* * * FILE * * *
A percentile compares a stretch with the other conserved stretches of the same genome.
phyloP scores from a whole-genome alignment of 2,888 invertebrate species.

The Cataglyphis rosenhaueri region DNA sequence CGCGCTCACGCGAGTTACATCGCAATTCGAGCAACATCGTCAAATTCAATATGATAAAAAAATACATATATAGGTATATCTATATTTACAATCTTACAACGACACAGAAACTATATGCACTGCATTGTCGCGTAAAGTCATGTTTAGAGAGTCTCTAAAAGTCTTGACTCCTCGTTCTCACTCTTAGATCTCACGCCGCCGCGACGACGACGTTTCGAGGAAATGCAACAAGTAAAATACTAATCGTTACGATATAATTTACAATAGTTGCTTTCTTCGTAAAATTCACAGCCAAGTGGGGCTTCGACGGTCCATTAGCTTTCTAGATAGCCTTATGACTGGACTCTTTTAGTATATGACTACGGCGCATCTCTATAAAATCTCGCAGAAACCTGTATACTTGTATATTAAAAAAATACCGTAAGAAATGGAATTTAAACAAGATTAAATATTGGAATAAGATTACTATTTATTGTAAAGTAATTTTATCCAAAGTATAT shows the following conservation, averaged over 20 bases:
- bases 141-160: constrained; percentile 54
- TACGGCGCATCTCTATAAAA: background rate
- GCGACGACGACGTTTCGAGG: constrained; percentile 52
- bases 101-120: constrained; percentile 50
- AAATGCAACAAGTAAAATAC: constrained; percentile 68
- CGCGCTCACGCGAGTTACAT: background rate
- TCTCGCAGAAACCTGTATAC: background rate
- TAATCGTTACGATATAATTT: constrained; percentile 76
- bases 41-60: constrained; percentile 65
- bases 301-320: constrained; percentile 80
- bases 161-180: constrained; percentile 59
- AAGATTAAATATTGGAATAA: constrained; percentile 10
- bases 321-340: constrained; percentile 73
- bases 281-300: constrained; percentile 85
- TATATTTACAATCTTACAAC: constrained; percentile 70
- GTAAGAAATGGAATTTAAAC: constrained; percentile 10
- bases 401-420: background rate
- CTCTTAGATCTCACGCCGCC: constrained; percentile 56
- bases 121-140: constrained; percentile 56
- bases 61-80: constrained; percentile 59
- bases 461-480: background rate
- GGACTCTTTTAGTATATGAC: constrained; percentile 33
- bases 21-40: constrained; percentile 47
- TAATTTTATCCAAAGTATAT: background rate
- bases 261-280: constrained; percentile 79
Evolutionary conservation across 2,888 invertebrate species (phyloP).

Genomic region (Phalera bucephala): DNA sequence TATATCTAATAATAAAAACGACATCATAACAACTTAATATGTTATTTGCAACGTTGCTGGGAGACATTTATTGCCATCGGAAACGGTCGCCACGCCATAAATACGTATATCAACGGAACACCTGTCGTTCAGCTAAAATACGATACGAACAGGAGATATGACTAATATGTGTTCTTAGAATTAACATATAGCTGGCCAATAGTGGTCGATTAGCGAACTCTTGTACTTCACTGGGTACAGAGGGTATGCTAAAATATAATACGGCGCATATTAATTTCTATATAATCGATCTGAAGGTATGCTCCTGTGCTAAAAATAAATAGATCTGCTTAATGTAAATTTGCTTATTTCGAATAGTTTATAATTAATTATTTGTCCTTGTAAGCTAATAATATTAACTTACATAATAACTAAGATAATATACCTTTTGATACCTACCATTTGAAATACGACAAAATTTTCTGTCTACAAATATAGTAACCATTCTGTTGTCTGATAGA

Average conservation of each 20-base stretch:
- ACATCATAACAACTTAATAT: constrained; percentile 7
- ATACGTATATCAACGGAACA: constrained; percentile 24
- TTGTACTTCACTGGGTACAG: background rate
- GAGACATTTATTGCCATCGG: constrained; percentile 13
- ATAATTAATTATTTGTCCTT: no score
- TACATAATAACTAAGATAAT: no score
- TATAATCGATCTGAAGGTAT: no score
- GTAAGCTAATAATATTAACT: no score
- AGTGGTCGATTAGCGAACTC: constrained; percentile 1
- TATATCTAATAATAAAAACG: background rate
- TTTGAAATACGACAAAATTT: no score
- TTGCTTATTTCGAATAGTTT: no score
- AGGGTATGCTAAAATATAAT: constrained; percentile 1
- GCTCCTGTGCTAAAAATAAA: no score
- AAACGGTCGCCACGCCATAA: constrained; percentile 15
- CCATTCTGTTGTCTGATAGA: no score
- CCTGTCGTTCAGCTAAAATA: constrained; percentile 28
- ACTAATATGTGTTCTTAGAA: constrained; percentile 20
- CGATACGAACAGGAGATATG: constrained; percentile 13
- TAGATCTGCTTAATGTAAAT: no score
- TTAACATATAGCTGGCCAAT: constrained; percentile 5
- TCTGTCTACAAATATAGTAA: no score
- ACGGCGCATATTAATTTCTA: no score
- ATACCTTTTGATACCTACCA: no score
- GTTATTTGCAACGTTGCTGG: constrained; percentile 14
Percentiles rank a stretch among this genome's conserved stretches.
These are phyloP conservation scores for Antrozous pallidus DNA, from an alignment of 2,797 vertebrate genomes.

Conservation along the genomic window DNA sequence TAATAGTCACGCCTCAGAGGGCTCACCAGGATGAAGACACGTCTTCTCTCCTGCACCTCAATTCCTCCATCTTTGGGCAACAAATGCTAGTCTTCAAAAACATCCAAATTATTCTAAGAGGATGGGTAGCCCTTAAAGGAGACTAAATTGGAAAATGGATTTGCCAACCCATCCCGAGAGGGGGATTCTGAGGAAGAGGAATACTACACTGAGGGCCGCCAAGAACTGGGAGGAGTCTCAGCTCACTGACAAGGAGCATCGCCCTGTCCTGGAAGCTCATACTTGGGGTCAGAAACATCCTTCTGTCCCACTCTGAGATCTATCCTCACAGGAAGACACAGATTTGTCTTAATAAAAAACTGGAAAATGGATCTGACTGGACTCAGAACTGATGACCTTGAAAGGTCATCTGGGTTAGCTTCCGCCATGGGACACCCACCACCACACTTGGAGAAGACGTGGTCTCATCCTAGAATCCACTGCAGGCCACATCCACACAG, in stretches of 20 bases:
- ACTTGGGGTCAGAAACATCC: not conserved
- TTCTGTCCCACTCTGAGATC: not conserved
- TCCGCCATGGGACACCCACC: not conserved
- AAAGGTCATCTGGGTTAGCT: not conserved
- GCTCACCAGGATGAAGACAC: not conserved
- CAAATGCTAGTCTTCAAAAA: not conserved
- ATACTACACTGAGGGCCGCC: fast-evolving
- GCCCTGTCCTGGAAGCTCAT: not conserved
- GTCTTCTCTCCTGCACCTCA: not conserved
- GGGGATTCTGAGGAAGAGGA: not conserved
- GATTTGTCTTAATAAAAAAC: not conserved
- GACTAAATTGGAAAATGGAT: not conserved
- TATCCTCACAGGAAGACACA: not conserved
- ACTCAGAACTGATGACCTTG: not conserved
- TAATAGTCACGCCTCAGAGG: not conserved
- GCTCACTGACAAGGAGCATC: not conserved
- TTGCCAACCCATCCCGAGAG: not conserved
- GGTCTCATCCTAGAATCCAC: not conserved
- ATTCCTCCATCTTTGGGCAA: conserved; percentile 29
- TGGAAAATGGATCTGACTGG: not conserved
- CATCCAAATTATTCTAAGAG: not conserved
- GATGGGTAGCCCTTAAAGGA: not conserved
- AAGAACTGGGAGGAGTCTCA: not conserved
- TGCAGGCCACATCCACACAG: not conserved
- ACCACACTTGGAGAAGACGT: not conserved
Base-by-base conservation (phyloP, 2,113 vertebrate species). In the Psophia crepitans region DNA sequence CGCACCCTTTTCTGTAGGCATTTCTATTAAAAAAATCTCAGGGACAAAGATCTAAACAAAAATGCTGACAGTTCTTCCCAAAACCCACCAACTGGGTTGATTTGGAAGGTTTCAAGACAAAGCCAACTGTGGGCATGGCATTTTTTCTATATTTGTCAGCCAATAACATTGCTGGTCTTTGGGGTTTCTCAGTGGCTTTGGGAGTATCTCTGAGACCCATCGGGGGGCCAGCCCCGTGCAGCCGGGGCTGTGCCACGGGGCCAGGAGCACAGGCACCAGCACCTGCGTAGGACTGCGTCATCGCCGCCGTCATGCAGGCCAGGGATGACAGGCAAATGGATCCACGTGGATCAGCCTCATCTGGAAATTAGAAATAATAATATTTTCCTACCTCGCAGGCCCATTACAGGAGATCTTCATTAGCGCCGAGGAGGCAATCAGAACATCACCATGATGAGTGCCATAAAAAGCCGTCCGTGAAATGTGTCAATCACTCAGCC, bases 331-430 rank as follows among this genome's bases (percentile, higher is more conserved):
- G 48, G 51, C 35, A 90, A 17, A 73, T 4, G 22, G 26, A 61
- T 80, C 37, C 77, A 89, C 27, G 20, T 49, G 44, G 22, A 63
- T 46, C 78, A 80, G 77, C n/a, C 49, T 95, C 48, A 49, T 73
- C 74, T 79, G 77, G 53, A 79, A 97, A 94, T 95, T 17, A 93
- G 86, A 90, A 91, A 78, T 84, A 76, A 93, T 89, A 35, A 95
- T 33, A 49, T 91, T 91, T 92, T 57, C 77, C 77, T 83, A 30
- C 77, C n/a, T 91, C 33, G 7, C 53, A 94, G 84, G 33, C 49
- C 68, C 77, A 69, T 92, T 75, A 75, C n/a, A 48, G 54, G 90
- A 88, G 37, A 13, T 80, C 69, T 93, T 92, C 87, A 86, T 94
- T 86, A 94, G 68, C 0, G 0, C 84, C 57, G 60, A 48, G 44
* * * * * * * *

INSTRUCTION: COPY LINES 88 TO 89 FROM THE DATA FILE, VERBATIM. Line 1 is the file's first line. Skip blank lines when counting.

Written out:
- T 46, C 78, A 80, G 77, C n/a, C 49, T 95, C 48, A 49, T 73
- C 74, T 79, G 77, G 53, A 79, A 97, A 94, T 95, T 17, A 93